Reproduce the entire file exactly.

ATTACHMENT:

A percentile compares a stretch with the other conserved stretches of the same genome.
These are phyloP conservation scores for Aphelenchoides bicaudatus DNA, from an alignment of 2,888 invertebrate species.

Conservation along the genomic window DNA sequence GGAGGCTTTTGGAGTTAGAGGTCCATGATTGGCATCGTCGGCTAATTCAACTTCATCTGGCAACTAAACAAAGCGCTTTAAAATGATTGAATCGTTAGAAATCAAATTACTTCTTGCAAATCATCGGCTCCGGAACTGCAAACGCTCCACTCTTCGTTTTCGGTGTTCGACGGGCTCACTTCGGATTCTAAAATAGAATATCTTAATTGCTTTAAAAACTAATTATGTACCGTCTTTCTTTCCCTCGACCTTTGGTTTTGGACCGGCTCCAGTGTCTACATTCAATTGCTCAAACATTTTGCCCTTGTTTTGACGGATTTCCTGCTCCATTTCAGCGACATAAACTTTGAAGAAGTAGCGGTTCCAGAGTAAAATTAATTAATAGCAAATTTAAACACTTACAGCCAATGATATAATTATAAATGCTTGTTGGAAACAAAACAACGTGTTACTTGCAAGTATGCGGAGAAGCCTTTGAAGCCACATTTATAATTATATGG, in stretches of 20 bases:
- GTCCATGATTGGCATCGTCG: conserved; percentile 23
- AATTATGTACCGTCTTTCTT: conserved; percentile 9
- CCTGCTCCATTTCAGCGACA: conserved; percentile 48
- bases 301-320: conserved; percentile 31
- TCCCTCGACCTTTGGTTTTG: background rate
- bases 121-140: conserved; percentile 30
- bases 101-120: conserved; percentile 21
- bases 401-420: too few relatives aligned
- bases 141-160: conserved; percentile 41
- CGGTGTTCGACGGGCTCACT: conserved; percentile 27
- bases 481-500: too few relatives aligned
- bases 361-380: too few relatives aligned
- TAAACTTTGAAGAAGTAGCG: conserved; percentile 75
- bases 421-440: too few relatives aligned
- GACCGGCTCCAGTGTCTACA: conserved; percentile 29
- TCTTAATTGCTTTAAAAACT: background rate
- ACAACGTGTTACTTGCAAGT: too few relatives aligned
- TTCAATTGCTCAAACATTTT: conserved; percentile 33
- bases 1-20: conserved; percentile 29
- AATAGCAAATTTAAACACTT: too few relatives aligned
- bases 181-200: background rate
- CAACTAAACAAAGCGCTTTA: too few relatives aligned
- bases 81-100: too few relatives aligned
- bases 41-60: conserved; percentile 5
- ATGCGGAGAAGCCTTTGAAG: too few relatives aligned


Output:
A percentile compares a stretch with the other conserved stretches of the same genome.
These are phyloP conservation scores for Aphelenchoides bicaudatus DNA, from an alignment of 2,888 invertebrate species.

Conservation along the genomic window DNA sequence GGAGGCTTTTGGAGTTAGAGGTCCATGATTGGCATCGTCGGCTAATTCAACTTCATCTGGCAACTAAACAAAGCGCTTTAAAATGATTGAATCGTTAGAAATCAAATTACTTCTTGCAAATCATCGGCTCCGGAACTGCAAACGCTCCACTCTTCGTTTTCGGTGTTCGACGGGCTCACTTCGGATTCTAAAATAGAATATCTTAATTGCTTTAAAAACTAATTATGTACCGTCTTTCTTTCCCTCGACCTTTGGTTTTGGACCGGCTCCAGTGTCTACATTCAATTGCTCAAACATTTTGCCCTTGTTTTGACGGATTTCCTGCTCCATTTCAGCGACATAAACTTTGAAGAAGTAGCGGTTCCAGAGTAAAATTAATTAATAGCAAATTTAAACACTTACAGCCAATGATATAATTATAAATGCTTGTTGGAAACAAAACAACGTGTTACTTGCAAGTATGCGGAGAAGCCTTTGAAGCCACATTTATAATTATATGG, in stretches of 20 bases:
- GTCCATGATTGGCATCGTCG: conserved; percentile 23
- AATTATGTACCGTCTTTCTT: conserved; percentile 9
- CCTGCTCCATTTCAGCGACA: conserved; percentile 48
- bases 301-320: conserved; percentile 31
- TCCCTCGACCTTTGGTTTTG: background rate
- bases 121-140: conserved; percentile 30
- bases 101-120: conserved; percentile 21
- bases 401-420: too few relatives aligned
- bases 141-160: conserved; percentile 41
- CGGTGTTCGACGGGCTCACT: conserved; percentile 27
- bases 481-500: too few relatives aligned
- bases 361-380: too few relatives aligned
- TAAACTTTGAAGAAGTAGCG: conserved; percentile 75
- bases 421-440: too few relatives aligned
- GACCGGCTCCAGTGTCTACA: conserved; percentile 29
- TCTTAATTGCTTTAAAAACT: background rate
- ACAACGTGTTACTTGCAAGT: too few relatives aligned
- TTCAATTGCTCAAACATTTT: conserved; percentile 33
- bases 1-20: conserved; percentile 29
- AATAGCAAATTTAAACACTT: too few relatives aligned
- bases 181-200: background rate
- CAACTAAACAAAGCGCTTTA: too few relatives aligned
- bases 81-100: too few relatives aligned
- bases 41-60: conserved; percentile 5
- ATGCGGAGAAGCCTTTGAAG: too few relatives aligned